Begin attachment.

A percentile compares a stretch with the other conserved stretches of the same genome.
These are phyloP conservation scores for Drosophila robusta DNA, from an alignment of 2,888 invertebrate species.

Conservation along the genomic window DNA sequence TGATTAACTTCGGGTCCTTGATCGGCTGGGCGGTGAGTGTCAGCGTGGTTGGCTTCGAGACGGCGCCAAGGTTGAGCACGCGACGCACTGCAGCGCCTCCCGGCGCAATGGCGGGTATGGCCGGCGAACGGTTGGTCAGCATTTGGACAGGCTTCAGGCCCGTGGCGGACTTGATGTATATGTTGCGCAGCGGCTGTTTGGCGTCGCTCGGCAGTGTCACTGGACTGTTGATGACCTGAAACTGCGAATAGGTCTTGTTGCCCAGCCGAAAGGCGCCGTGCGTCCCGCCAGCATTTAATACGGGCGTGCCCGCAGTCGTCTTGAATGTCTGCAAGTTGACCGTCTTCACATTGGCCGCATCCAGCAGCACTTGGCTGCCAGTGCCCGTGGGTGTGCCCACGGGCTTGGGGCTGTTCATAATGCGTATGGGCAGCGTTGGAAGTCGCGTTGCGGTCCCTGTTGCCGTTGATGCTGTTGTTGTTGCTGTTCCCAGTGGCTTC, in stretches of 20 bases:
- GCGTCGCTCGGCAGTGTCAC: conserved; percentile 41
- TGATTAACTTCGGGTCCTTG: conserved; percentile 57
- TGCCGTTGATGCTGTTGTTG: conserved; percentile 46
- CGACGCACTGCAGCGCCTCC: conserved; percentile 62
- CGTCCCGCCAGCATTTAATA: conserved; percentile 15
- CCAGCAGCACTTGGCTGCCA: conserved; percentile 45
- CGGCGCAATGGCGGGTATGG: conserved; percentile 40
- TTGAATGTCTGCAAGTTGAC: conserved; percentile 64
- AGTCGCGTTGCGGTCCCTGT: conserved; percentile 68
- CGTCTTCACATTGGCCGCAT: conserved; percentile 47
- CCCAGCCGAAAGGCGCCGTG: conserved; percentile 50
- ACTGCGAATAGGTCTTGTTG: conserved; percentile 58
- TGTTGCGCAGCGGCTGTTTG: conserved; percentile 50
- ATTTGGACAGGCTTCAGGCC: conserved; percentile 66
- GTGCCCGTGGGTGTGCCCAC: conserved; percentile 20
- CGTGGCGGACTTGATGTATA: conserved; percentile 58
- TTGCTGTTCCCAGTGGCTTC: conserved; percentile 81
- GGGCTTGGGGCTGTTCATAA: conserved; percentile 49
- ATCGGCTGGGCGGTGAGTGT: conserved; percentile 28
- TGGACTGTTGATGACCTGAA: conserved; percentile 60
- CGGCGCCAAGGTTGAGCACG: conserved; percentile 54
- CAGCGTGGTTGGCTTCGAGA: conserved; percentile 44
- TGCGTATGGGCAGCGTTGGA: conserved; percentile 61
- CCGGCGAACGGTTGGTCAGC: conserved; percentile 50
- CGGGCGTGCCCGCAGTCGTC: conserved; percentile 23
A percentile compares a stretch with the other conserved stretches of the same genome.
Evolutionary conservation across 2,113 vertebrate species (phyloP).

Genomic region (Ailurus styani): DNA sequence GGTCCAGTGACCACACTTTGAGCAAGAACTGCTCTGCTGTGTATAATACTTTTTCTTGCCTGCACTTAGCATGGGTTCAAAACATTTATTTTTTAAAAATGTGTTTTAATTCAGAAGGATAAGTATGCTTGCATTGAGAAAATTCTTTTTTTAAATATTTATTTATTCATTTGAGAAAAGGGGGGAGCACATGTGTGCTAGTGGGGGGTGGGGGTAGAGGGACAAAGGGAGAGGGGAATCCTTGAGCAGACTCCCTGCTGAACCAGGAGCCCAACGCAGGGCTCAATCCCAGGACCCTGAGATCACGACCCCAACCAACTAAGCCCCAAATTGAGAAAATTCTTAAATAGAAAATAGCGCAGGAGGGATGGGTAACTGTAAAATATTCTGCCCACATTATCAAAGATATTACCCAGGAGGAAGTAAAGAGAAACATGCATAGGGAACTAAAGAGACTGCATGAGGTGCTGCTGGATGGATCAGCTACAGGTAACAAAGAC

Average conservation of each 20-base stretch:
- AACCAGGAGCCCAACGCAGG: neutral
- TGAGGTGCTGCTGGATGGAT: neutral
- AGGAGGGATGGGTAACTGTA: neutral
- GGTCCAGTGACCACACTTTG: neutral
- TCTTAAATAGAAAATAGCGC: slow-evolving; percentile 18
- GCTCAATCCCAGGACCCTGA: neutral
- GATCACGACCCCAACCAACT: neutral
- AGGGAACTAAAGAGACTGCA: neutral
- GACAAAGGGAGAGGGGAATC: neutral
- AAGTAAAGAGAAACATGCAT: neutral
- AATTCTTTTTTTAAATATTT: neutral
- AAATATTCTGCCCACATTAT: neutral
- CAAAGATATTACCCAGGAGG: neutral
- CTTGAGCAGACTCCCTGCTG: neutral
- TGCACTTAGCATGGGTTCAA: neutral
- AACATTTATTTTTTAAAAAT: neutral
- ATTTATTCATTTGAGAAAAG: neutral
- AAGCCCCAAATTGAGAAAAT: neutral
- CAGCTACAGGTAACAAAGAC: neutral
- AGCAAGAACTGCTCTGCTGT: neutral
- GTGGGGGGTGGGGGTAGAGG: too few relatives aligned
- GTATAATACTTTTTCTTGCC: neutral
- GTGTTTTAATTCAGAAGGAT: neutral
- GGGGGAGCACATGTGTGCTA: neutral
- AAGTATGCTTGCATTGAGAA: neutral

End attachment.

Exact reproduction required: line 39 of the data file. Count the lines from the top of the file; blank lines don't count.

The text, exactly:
- GATCACGACCCCAACCAACT: neutral